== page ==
Here's the thing about shopping. When you need a break, you need a break—and wandering about overpopulated, overcrowded commercial areas looking for a snack is pretty much the most miserable experience imaginable. (Especially when you end up paying $15 for a bad sandwich and stale coffee.) So here's our guide to good eats in three shopping districts—Fifth Avenue uptown, Fifth Avenue / Flatiron, and Soho—to save you from the curse of a bad lunch.
Recommendations, maps, and more, after the jump.
Fifth Avenue, Uptown
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Prime Burger: Totally old-school, and one of Ed's favorites.
Angelo's Pizza: More-than-decent coal-fired brick-oven pies with fresh mozzarella.
Five Guys Burgers: It's not the best in New York, but as far as fast-food burgers go, we've got none better.
Katsu-Hama: Fried Japanese pork, and more.
Biryani Cart: It's a long block off Fifth, but the kati rolls from Biryani Cart—thick, doughy flatbreads wrapped around various spiced meats—are a must-try for anyone in this part of the city.
Michael Jordan's Steakhouse: Not the steaks—the bar menu. A gorgeous $6 plate of fried clams and tasty petite burger.
Eggs Travaganza: A little off the beaten path (in the other direction), but it's Ed's favorite breakfast cart in New York.
Cafe Zaiya: Delicate Japanese sweets.
Danku: We're ambivalent about their croquettes, but pretty in love with their stroopwafels and other sweet snacks.
Ma Peche: Falls into the "Might have a crowd, but you should still know" camp. David Chang of Momofuku just opened his fourth restaurant in the Chambers Hotel, and while Ma Peche still isn't serving a full menu, even lunch is worth a trip.
Fifth Avenue and Flatiron
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Aldea: For a lovely, quiet, first-class lunch. Not cheap, but three courses for $20.09 is an incredible deal.
Pita Joe's: Ed recommends their falafel.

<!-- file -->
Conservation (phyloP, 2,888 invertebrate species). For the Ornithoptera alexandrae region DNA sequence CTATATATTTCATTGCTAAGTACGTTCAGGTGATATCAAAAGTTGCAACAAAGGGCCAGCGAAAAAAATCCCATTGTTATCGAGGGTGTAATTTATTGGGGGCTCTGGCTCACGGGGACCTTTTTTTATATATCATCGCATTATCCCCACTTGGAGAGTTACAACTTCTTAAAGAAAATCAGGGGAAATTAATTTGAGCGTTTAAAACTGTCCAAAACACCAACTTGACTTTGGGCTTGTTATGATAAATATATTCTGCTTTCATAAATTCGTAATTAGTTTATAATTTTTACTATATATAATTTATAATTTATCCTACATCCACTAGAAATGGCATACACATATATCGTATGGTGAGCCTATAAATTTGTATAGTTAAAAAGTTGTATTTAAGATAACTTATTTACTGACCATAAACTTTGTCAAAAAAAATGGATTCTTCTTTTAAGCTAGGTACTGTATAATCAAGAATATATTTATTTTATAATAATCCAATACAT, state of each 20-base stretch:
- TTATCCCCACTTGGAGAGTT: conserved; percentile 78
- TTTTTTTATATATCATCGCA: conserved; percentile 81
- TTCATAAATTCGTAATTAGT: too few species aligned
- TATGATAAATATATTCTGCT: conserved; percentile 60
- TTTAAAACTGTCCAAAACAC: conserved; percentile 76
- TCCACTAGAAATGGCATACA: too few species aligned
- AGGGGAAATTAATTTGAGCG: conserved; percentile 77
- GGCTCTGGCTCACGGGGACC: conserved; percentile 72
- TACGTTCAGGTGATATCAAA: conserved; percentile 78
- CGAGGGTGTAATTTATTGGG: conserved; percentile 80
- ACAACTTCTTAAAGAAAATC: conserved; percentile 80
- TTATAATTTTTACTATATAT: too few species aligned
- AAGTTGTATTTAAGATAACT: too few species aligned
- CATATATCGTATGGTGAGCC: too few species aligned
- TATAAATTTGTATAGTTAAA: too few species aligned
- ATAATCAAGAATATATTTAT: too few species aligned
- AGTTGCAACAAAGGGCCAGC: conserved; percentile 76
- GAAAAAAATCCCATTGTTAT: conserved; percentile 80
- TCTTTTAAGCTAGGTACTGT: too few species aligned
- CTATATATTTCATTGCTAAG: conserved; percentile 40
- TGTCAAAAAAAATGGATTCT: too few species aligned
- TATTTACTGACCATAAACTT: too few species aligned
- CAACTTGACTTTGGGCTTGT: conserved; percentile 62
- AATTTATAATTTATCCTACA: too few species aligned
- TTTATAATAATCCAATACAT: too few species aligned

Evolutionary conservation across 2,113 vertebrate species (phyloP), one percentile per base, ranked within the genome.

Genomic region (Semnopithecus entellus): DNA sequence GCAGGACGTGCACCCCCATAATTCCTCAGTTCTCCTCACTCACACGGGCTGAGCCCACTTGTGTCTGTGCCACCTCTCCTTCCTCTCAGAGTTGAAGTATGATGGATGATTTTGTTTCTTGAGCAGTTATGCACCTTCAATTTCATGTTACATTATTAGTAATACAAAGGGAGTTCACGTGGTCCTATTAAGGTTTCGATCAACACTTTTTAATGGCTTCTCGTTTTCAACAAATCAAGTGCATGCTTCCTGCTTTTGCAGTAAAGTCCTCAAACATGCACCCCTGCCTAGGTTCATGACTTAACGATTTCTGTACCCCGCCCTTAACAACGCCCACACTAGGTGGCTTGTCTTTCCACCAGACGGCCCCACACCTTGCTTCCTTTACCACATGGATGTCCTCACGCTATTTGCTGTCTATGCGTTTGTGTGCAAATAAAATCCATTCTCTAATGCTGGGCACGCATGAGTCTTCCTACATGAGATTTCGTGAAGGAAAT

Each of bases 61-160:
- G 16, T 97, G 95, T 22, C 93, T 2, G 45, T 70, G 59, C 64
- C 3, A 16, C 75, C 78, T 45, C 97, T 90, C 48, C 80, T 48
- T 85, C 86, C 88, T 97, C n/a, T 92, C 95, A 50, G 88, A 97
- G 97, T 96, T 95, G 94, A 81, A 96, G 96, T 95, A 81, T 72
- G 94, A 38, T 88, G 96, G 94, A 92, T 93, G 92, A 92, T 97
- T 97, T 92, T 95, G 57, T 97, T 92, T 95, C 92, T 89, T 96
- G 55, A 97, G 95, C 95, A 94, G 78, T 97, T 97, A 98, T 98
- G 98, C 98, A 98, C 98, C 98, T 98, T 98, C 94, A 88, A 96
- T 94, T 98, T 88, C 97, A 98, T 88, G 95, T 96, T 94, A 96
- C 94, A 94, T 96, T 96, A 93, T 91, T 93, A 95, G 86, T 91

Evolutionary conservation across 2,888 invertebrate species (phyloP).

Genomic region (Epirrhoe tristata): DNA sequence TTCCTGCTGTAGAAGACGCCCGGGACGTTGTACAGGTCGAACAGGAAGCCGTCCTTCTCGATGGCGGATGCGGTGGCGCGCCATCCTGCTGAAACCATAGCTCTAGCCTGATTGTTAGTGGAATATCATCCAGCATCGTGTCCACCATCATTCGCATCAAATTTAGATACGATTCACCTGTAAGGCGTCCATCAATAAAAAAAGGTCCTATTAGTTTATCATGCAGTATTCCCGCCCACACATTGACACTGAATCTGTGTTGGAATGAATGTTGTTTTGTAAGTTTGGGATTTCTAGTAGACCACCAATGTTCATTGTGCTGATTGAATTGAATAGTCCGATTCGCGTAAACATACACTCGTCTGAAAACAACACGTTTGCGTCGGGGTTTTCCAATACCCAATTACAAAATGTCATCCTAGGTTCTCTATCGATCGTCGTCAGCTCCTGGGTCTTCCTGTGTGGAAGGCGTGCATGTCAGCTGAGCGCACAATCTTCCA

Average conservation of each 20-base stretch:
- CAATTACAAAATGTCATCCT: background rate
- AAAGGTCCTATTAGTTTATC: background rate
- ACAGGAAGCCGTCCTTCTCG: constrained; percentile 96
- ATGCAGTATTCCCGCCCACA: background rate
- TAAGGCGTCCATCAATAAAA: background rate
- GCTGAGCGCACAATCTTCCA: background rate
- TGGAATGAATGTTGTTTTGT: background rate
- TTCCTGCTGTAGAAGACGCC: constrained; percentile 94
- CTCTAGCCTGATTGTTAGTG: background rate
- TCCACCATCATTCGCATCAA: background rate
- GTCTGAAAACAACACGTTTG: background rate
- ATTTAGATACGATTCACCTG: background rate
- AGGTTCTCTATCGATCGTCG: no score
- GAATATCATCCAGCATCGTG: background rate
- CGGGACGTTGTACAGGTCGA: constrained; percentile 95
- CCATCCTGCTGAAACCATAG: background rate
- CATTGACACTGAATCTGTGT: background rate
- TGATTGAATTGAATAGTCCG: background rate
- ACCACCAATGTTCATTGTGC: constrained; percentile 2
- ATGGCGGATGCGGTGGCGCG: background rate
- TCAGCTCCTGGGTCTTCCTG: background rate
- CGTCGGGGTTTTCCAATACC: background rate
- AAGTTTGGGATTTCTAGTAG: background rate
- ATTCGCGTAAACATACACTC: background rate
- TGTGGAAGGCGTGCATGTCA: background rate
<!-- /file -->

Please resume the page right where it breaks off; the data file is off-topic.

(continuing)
Rainbow Falafel and Shawarma: There's nowhere to sit, but the cheap, hearty pita sandwiches can't be beat.
'Wichcraft: For breakfast, lunch, or dinner, this is about as classy and tasty as a sandwich chain can get.
Craftbar: A casual arm of Tom Colicchio's empire, its corned beef sandwich landed on Ed's definitive NYC sandwich list.
Brothers L&C Taco Truck: Fast, cheap, reliable,
Bar Stuzzichini: Way above-average Italian bar snacks, plus larger plates.
Num Pang: Wander a bit south of 14th Street for fantastic Cambodian sandwiches. Not the cheapest, but when the pork is this good...
The Adore: Japanese-style European pastries, plus dainty sandwiches.
Rosa Mexicano: It's big, it's glitzy, and it's not exactly cheap, but for refined Mexican food in New York, this is a very solid bet. Or just drop in for guacamole and a pomegranate margarita—the ultimate pick-me-up.
Eisenberg Sandwich Shop: A truly old-school New York sandwich counter.
Shake Shack: Okay, this isn't where you'll avoid the crowds. This legendary burger shack always, always has a line—but we can't talk about this neighborhood without mentioning it. General consensus? Best burger in New York.
Soho and Nolita
View Soho And Nolita in a larger map Sure, you could go to Balthazar—if you've got three hours to kill waiting in line. We've got a few other ideas.
Caffe Falai: Some of our very favorite breakfast pastries.
Pinche Taqueria: Ed's favorite fish tacos.
Ground Support: Excellent sandwiches, and tons of comfy seating.
Oro Bakery: It's a bakery, it's a bar, it's a cafe, and it's all worth eating.
Lovely Day Thai: Fantastic ginger fried chicken.
Despaña: There's not much seating, but you'll find the best Spanish sandwiches imaginable. "Asking what my favorite sandwich here is like asking a parent to choose a favorite child," Ed once wrote.
City Girl Cafe: If you need a brownie break (or some Stumptown coffee), this is your spot.
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